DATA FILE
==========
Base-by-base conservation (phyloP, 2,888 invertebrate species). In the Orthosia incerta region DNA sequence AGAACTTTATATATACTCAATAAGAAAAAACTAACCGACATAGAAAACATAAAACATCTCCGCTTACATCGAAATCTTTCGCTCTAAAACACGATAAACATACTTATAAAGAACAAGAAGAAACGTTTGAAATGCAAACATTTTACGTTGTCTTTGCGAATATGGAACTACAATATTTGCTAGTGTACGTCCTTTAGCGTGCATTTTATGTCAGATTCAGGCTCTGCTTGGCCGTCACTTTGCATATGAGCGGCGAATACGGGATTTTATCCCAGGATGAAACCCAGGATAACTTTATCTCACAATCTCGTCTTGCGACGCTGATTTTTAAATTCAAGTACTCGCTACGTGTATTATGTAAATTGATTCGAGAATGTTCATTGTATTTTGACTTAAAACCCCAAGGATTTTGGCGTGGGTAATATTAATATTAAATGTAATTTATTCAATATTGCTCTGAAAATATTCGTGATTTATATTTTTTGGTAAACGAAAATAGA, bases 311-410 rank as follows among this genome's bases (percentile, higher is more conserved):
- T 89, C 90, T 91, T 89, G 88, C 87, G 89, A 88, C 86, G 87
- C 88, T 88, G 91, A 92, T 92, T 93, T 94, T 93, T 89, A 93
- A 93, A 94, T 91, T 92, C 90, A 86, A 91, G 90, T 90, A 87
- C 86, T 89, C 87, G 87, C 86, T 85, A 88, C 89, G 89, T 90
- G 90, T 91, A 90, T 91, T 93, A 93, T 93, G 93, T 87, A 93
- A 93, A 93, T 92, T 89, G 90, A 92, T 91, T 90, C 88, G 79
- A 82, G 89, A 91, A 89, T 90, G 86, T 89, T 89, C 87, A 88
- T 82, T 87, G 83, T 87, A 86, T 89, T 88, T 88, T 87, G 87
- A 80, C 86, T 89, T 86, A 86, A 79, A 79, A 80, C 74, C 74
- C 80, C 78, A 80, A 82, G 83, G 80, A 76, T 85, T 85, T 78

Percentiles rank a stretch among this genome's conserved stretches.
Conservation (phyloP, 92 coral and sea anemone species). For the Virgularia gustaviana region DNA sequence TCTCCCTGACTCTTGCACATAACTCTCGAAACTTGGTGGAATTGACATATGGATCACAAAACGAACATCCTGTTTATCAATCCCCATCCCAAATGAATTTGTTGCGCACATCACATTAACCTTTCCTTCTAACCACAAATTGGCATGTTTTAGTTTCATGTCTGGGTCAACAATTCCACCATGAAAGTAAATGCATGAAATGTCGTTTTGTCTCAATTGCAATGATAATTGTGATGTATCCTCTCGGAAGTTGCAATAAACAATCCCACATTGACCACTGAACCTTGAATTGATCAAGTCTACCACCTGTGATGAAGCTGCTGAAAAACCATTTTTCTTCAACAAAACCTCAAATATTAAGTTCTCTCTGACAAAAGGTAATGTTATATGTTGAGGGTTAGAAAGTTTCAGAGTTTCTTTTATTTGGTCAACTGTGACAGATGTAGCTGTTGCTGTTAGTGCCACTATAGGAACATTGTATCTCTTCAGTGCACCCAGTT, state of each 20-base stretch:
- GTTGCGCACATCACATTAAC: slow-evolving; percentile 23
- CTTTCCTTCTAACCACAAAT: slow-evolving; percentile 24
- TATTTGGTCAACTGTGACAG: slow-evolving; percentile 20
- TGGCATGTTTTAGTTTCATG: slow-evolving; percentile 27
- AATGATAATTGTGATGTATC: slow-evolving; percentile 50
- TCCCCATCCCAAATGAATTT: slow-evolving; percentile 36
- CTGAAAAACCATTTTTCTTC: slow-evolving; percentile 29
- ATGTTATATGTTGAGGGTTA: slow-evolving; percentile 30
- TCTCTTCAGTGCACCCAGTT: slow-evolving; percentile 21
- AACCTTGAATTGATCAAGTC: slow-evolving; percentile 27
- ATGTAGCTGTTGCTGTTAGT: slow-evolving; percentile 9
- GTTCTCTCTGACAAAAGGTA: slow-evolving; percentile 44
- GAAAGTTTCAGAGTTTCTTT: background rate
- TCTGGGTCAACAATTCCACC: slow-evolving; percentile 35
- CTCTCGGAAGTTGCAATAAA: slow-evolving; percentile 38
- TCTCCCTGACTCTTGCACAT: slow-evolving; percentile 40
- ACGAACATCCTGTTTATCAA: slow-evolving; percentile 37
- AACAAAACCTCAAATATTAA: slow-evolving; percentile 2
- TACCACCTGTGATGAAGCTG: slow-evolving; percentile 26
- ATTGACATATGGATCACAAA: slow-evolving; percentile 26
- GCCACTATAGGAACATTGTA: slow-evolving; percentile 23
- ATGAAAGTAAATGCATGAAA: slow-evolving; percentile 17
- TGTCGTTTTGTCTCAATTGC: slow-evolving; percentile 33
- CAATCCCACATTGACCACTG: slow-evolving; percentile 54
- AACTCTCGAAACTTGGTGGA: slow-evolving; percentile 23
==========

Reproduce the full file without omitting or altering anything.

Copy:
Base-by-base conservation (phyloP, 2,888 invertebrate species). In the Orthosia incerta region DNA sequence AGAACTTTATATATACTCAATAAGAAAAAACTAACCGACATAGAAAACATAAAACATCTCCGCTTACATCGAAATCTTTCGCTCTAAAACACGATAAACATACTTATAAAGAACAAGAAGAAACGTTTGAAATGCAAACATTTTACGTTGTCTTTGCGAATATGGAACTACAATATTTGCTAGTGTACGTCCTTTAGCGTGCATTTTATGTCAGATTCAGGCTCTGCTTGGCCGTCACTTTGCATATGAGCGGCGAATACGGGATTTTATCCCAGGATGAAACCCAGGATAACTTTATCTCACAATCTCGTCTTGCGACGCTGATTTTTAAATTCAAGTACTCGCTACGTGTATTATGTAAATTGATTCGAGAATGTTCATTGTATTTTGACTTAAAACCCCAAGGATTTTGGCGTGGGTAATATTAATATTAAATGTAATTTATTCAATATTGCTCTGAAAATATTCGTGATTTATATTTTTTGGTAAACGAAAATAGA, bases 311-410 rank as follows among this genome's bases (percentile, higher is more conserved):
- T 89, C 90, T 91, T 89, G 88, C 87, G 89, A 88, C 86, G 87
- C 88, T 88, G 91, A 92, T 92, T 93, T 94, T 93, T 89, A 93
- A 93, A 94, T 91, T 92, C 90, A 86, A 91, G 90, T 90, A 87
- C 86, T 89, C 87, G 87, C 86, T 85, A 88, C 89, G 89, T 90
- G 90, T 91, A 90, T 91, T 93, A 93, T 93, G 93, T 87, A 93
- A 93, A 93, T 92, T 89, G 90, A 92, T 91, T 90, C 88, G 79
- A 82, G 89, A 91, A 89, T 90, G 86, T 89, T 89, C 87, A 88
- T 82, T 87, G 83, T 87, A 86, T 89, T 88, T 88, T 87, G 87
- A 80, C 86, T 89, T 86, A 86, A 79, A 79, A 80, C 74, C 74
- C 80, C 78, A 80, A 82, G 83, G 80, A 76, T 85, T 85, T 78

Percentiles rank a stretch among this genome's conserved stretches.
Conservation (phyloP, 92 coral and sea anemone species). For the Virgularia gustaviana region DNA sequence TCTCCCTGACTCTTGCACATAACTCTCGAAACTTGGTGGAATTGACATATGGATCACAAAACGAACATCCTGTTTATCAATCCCCATCCCAAATGAATTTGTTGCGCACATCACATTAACCTTTCCTTCTAACCACAAATTGGCATGTTTTAGTTTCATGTCTGGGTCAACAATTCCACCATGAAAGTAAATGCATGAAATGTCGTTTTGTCTCAATTGCAATGATAATTGTGATGTATCCTCTCGGAAGTTGCAATAAACAATCCCACATTGACCACTGAACCTTGAATTGATCAAGTCTACCACCTGTGATGAAGCTGCTGAAAAACCATTTTTCTTCAACAAAACCTCAAATATTAAGTTCTCTCTGACAAAAGGTAATGTTATATGTTGAGGGTTAGAAAGTTTCAGAGTTTCTTTTATTTGGTCAACTGTGACAGATGTAGCTGTTGCTGTTAGTGCCACTATAGGAACATTGTATCTCTTCAGTGCACCCAGTT, state of each 20-base stretch:
- GTTGCGCACATCACATTAAC: slow-evolving; percentile 23
- CTTTCCTTCTAACCACAAAT: slow-evolving; percentile 24
- TATTTGGTCAACTGTGACAG: slow-evolving; percentile 20
- TGGCATGTTTTAGTTTCATG: slow-evolving; percentile 27
- AATGATAATTGTGATGTATC: slow-evolving; percentile 50
- TCCCCATCCCAAATGAATTT: slow-evolving; percentile 36
- CTGAAAAACCATTTTTCTTC: slow-evolving; percentile 29
- ATGTTATATGTTGAGGGTTA: slow-evolving; percentile 30
- TCTCTTCAGTGCACCCAGTT: slow-evolving; percentile 21
- AACCTTGAATTGATCAAGTC: slow-evolving; percentile 27
- ATGTAGCTGTTGCTGTTAGT: slow-evolving; percentile 9
- GTTCTCTCTGACAAAAGGTA: slow-evolving; percentile 44
- GAAAGTTTCAGAGTTTCTTT: background rate
- TCTGGGTCAACAATTCCACC: slow-evolving; percentile 35
- CTCTCGGAAGTTGCAATAAA: slow-evolving; percentile 38
- TCTCCCTGACTCTTGCACAT: slow-evolving; percentile 40
- ACGAACATCCTGTTTATCAA: slow-evolving; percentile 37
- AACAAAACCTCAAATATTAA: slow-evolving; percentile 2
- TACCACCTGTGATGAAGCTG: slow-evolving; percentile 26
- ATTGACATATGGATCACAAA: slow-evolving; percentile 26
- GCCACTATAGGAACATTGTA: slow-evolving; percentile 23
- ATGAAAGTAAATGCATGAAA: slow-evolving; percentile 17
- TGTCGTTTTGTCTCAATTGC: slow-evolving; percentile 33
- CAATCCCACATTGACCACTG: slow-evolving; percentile 54
- AACTCTCGAAACTTGGTGGA: slow-evolving; percentile 23